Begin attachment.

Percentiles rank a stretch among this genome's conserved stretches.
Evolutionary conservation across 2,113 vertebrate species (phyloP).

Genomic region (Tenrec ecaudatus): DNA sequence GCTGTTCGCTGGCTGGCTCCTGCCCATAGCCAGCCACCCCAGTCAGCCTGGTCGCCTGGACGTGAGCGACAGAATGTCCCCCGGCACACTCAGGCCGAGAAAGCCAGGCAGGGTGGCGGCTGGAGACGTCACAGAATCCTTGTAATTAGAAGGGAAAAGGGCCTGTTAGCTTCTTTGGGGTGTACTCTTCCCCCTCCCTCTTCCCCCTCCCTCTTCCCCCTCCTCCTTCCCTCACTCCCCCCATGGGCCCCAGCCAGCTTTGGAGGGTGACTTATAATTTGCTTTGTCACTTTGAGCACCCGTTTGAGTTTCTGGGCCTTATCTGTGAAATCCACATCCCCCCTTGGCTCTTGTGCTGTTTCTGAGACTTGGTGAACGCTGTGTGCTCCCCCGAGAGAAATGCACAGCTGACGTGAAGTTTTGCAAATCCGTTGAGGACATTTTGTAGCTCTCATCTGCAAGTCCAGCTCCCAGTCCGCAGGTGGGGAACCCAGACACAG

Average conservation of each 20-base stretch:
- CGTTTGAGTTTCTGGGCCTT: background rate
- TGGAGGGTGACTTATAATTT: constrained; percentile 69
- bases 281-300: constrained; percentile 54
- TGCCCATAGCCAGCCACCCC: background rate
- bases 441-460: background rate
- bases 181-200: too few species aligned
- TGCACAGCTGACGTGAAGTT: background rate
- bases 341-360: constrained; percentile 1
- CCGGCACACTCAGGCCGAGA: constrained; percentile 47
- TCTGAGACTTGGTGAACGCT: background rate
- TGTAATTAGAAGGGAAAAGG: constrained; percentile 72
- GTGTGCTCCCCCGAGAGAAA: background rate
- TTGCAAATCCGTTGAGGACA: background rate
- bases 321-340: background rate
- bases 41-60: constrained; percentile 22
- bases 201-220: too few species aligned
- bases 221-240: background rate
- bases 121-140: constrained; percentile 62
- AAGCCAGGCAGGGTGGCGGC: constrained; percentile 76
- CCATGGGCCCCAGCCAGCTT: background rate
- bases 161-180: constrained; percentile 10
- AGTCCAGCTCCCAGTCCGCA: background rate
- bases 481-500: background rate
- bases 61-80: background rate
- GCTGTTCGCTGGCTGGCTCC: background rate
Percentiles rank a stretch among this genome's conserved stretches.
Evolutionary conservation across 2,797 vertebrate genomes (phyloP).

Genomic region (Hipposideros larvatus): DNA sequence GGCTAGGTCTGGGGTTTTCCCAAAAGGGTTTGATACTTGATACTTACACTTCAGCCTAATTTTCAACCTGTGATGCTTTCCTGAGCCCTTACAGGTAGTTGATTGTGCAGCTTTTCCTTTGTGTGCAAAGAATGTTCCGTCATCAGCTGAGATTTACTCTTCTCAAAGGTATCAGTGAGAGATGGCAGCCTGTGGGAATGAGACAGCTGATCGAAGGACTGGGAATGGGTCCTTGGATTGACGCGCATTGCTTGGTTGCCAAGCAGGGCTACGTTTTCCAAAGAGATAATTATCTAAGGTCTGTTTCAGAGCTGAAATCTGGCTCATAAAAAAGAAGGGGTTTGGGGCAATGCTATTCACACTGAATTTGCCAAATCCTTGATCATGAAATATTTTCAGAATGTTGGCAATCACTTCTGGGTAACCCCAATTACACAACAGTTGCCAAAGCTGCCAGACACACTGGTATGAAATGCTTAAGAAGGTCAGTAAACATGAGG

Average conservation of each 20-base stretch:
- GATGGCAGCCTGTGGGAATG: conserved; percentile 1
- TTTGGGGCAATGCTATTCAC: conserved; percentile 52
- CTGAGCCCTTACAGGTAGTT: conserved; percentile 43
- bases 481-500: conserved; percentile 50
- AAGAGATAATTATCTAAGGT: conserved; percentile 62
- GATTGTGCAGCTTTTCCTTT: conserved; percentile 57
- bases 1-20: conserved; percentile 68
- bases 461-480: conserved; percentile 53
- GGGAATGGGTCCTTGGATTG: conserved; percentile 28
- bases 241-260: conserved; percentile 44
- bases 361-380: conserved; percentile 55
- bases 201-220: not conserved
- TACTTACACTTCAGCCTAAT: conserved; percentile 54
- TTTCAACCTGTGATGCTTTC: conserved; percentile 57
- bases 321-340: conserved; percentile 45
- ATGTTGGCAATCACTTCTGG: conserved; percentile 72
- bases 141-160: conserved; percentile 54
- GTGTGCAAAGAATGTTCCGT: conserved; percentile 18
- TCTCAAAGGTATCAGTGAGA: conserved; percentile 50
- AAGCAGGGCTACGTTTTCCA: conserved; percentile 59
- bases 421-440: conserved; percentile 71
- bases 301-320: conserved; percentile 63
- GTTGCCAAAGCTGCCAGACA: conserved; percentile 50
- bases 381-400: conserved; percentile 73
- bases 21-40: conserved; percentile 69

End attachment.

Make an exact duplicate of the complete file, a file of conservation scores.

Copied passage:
Percentiles rank a stretch among this genome's conserved stretches.
Evolutionary conservation across 2,113 vertebrate species (phyloP).

Genomic region (Tenrec ecaudatus): DNA sequence GCTGTTCGCTGGCTGGCTCCTGCCCATAGCCAGCCACCCCAGTCAGCCTGGTCGCCTGGACGTGAGCGACAGAATGTCCCCCGGCACACTCAGGCCGAGAAAGCCAGGCAGGGTGGCGGCTGGAGACGTCACAGAATCCTTGTAATTAGAAGGGAAAAGGGCCTGTTAGCTTCTTTGGGGTGTACTCTTCCCCCTCCCTCTTCCCCCTCCCTCTTCCCCCTCCTCCTTCCCTCACTCCCCCCATGGGCCCCAGCCAGCTTTGGAGGGTGACTTATAATTTGCTTTGTCACTTTGAGCACCCGTTTGAGTTTCTGGGCCTTATCTGTGAAATCCACATCCCCCCTTGGCTCTTGTGCTGTTTCTGAGACTTGGTGAACGCTGTGTGCTCCCCCGAGAGAAATGCACAGCTGACGTGAAGTTTTGCAAATCCGTTGAGGACATTTTGTAGCTCTCATCTGCAAGTCCAGCTCCCAGTCCGCAGGTGGGGAACCCAGACACAG

Average conservation of each 20-base stretch:
- CGTTTGAGTTTCTGGGCCTT: background rate
- TGGAGGGTGACTTATAATTT: constrained; percentile 69
- bases 281-300: constrained; percentile 54
- TGCCCATAGCCAGCCACCCC: background rate
- bases 441-460: background rate
- bases 181-200: too few species aligned
- TGCACAGCTGACGTGAAGTT: background rate
- bases 341-360: constrained; percentile 1
- CCGGCACACTCAGGCCGAGA: constrained; percentile 47
- TCTGAGACTTGGTGAACGCT: background rate
- TGTAATTAGAAGGGAAAAGG: constrained; percentile 72
- GTGTGCTCCCCCGAGAGAAA: background rate
- TTGCAAATCCGTTGAGGACA: background rate
- bases 321-340: background rate
- bases 41-60: constrained; percentile 22
- bases 201-220: too few species aligned
- bases 221-240: background rate
- bases 121-140: constrained; percentile 62
- AAGCCAGGCAGGGTGGCGGC: constrained; percentile 76
- CCATGGGCCCCAGCCAGCTT: background rate
- bases 161-180: constrained; percentile 10
- AGTCCAGCTCCCAGTCCGCA: background rate
- bases 481-500: background rate
- bases 61-80: background rate
- GCTGTTCGCTGGCTGGCTCC: background rate
Percentiles rank a stretch among this genome's conserved stretches.
Evolutionary conservation across 2,797 vertebrate genomes (phyloP).

Genomic region (Hipposideros larvatus): DNA sequence GGCTAGGTCTGGGGTTTTCCCAAAAGGGTTTGATACTTGATACTTACACTTCAGCCTAATTTTCAACCTGTGATGCTTTCCTGAGCCCTTACAGGTAGTTGATTGTGCAGCTTTTCCTTTGTGTGCAAAGAATGTTCCGTCATCAGCTGAGATTTACTCTTCTCAAAGGTATCAGTGAGAGATGGCAGCCTGTGGGAATGAGACAGCTGATCGAAGGACTGGGAATGGGTCCTTGGATTGACGCGCATTGCTTGGTTGCCAAGCAGGGCTACGTTTTCCAAAGAGATAATTATCTAAGGTCTGTTTCAGAGCTGAAATCTGGCTCATAAAAAAGAAGGGGTTTGGGGCAATGCTATTCACACTGAATTTGCCAAATCCTTGATCATGAAATATTTTCAGAATGTTGGCAATCACTTCTGGGTAACCCCAATTACACAACAGTTGCCAAAGCTGCCAGACACACTGGTATGAAATGCTTAAGAAGGTCAGTAAACATGAGG

Average conservation of each 20-base stretch:
- GATGGCAGCCTGTGGGAATG: conserved; percentile 1
- TTTGGGGCAATGCTATTCAC: conserved; percentile 52
- CTGAGCCCTTACAGGTAGTT: conserved; percentile 43
- bases 481-500: conserved; percentile 50
- AAGAGATAATTATCTAAGGT: conserved; percentile 62
- GATTGTGCAGCTTTTCCTTT: conserved; percentile 57
- bases 1-20: conserved; percentile 68
- bases 461-480: conserved; percentile 53
- GGGAATGGGTCCTTGGATTG: conserved; percentile 28
- bases 241-260: conserved; percentile 44
- bases 361-380: conserved; percentile 55
- bases 201-220: not conserved
- TACTTACACTTCAGCCTAAT: conserved; percentile 54
- TTTCAACCTGTGATGCTTTC: conserved; percentile 57
- bases 321-340: conserved; percentile 45
- ATGTTGGCAATCACTTCTGG: conserved; percentile 72
- bases 141-160: conserved; percentile 54
- GTGTGCAAAGAATGTTCCGT: conserved; percentile 18
- TCTCAAAGGTATCAGTGAGA: conserved; percentile 50
- AAGCAGGGCTACGTTTTCCA: conserved; percentile 59
- bases 421-440: conserved; percentile 71
- bases 301-320: conserved; percentile 63
- GTTGCCAAAGCTGCCAGACA: conserved; percentile 50
- bases 381-400: conserved; percentile 73
- bases 21-40: conserved; percentile 69